Once again, Duvall plays a Southerner. Though his resume of roles is wildly varied, many of the most memorable have been characters born and raised below the Mason-Dixon Line: the spooky Boo Radley in "To Kill a Mockingbird" (his first film), the washed-up country singer in "Tender Mercies," the Depression-era father in "Rambling Rose," the engaging Texas cowboy Gus McRae in TV's "Lonesome Dove" and the Arkansas mechanic who discovers he has an African-American half-brother in "A Family Thing."
"My mother's people all came from Missouri and Texas and my uncles lived in Virginia," Duvall said. "Something has always drawn me to the South -- the juxtaposition of the races, the culture, the writing, the storytelling. It's one of the more interesting parts of the country, one of the last to retain its regional personality. The problem has been that with all this richness, it's easy to caricature. I've never wanted to make a mockery of it."
Finding financing for "The Apostle," though, was a problem.
"After I got the Oscar for 'Tender Mercies,' this woman studio executive came up to me and said, 'If you had come to me, I would have financed that movie.' And I thought, 'Oh, would you?' So years later I went to that same woman for 'The Apostle' -- and she turned me down.
"In Hollywood they talk big when it doesn't count.
"I showed the screenplay to one guy and he said, 'There's too much talk.' I pointed out to him that about all these preachers do is talk from morning to night.
"But it just didn't fit any formula they'd seen before. They'd say, 'So this Sonny guy is a charlatan, right?' That's the only way they could see it working."
Finally Duvall dipped into his bank account for $5 million and spent seven weeks filming in Lafayette, La. With the exception of a few leading roles, all the performers were real churchgoers Duvall had met and befriended while doing research.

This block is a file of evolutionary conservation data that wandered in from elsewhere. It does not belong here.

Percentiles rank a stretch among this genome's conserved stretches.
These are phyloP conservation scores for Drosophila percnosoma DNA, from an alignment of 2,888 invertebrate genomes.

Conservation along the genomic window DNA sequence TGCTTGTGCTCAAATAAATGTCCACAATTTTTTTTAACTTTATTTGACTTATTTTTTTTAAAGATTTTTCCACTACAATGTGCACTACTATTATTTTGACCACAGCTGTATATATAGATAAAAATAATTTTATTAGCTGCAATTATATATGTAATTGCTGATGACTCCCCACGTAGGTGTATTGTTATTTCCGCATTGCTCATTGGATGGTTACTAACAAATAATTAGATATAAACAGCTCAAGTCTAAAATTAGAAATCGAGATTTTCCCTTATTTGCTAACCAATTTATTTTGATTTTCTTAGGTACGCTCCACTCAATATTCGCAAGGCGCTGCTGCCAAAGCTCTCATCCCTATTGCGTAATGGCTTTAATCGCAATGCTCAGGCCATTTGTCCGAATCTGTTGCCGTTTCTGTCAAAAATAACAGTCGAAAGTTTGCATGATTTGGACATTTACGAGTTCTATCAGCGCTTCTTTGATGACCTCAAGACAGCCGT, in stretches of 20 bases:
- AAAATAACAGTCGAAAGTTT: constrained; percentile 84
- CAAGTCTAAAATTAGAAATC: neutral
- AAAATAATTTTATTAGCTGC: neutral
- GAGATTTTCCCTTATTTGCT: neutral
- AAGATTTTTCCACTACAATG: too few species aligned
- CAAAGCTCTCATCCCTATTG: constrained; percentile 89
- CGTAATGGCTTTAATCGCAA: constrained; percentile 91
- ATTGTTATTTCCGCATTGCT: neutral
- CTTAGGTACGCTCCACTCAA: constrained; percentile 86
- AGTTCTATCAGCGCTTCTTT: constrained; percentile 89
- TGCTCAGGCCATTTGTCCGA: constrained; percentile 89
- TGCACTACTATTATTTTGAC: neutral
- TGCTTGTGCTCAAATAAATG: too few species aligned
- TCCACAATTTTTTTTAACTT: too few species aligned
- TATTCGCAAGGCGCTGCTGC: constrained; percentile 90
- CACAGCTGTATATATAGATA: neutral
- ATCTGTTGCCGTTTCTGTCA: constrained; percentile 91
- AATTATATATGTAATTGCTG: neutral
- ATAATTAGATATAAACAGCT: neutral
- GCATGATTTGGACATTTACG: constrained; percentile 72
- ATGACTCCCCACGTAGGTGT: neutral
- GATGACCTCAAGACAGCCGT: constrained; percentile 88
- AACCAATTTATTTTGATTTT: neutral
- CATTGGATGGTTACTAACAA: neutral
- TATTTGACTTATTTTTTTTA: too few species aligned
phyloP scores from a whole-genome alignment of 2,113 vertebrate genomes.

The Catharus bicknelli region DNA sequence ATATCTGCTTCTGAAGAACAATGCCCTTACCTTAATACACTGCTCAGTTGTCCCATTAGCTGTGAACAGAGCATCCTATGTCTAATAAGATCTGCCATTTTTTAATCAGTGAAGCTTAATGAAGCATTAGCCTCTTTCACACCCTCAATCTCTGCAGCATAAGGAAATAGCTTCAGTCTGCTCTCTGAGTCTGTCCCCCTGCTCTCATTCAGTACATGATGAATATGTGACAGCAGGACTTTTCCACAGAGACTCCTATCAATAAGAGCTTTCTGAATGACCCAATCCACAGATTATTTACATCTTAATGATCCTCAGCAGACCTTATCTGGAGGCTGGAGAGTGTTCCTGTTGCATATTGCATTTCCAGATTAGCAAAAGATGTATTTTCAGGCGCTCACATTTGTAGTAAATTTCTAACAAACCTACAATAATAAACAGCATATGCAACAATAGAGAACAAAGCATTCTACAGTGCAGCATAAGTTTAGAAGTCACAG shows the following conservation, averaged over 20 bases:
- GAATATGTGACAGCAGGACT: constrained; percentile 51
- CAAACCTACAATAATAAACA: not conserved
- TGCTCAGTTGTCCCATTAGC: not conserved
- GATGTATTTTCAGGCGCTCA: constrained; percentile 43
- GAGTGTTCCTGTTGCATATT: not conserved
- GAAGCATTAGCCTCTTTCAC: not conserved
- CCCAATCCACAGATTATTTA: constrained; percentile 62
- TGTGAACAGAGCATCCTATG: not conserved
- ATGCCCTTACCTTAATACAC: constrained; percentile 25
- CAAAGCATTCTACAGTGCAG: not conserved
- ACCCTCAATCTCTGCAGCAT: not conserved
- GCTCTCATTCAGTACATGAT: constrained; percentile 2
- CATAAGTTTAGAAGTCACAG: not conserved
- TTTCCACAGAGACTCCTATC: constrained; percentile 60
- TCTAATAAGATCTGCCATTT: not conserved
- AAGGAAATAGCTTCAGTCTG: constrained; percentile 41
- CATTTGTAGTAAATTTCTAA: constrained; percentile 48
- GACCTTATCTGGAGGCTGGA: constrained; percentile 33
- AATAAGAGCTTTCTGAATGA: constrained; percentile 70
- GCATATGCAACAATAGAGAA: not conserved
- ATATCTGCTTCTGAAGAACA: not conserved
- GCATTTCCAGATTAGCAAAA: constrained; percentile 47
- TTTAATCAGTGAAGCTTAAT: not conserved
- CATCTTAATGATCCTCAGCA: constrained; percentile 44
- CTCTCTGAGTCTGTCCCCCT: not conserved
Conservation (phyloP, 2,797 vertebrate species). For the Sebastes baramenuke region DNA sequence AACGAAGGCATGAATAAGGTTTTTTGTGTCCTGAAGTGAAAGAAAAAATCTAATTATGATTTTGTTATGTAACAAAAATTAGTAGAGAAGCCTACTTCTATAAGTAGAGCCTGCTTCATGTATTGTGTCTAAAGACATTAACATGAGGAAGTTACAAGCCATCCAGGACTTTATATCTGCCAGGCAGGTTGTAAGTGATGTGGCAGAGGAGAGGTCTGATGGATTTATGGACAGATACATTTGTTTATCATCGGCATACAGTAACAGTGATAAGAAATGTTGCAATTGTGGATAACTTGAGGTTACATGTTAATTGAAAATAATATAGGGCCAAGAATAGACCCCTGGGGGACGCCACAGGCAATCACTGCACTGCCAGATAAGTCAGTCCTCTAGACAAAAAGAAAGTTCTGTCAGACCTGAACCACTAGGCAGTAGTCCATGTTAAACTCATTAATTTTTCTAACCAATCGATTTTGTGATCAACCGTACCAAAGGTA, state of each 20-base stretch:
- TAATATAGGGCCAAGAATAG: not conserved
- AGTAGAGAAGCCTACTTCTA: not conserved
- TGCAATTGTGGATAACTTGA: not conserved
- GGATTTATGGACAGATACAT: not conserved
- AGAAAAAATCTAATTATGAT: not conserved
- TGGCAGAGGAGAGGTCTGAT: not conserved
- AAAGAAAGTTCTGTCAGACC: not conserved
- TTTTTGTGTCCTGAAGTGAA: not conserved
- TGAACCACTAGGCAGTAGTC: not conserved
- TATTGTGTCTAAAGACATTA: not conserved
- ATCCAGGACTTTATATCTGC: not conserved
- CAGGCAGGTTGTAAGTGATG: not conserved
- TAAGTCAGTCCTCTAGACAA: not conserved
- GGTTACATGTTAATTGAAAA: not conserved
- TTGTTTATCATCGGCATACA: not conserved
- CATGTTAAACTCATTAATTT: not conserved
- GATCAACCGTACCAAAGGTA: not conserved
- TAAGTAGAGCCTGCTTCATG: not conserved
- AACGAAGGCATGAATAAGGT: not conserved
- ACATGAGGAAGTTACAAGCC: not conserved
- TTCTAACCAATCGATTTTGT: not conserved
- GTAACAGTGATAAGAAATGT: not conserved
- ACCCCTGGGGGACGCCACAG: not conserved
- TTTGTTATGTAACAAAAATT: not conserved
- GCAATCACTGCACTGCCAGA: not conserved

"In a situation like this you expect the professionals to help out the beginners. What was funny was that once the non-actors got in their praying groove, they taught the actors. They set the tone. I never had to tell them what to do. Hey, they do this every Sunday.
"And if I got lost in the middle of a scene, all I had to do was yell, 'Somebody give me an Amen!' And they did. They covered for me."
The church scenes in "The Apostle" look real because they were real, Duvall said.
"You know the opening scene, the flashback with the old blind, black preacher? Well, he had fasted for 24 hours before coming in to preach that morning. I tell you, it wasn't a film set. It was a church service. We shot 45 minutes and I told him he could stop, but he couldn't. He just kept going -- singing, moving around. It was great."
Duvall said he kept rehearsals to a minimum and placed his camera far enough away from the action that the technology of moviemaking didn't intrude on the reality of the worship.
"I try to have the camera accommodate the actor instead of the other way around," he explained.
Making its debut at last fall's Toronto International Film Festival, "The Apostle" quickly found a distributor in October Films, which ponied up $6 million. "I got all my money back. Plus change," Duvall said with obvious satisfaction.
He's so happy with the outcome that he's planning to produce more independent projects, including movies about tango dancing (an enduring passion), soccer and a biography of country star Merle Haggard.
"I can always have a great career as a hired
hand," he said, "but I want to be in control. I
want to get things done that otherwise wouldn't
The Kansas City Star, February 5, 1998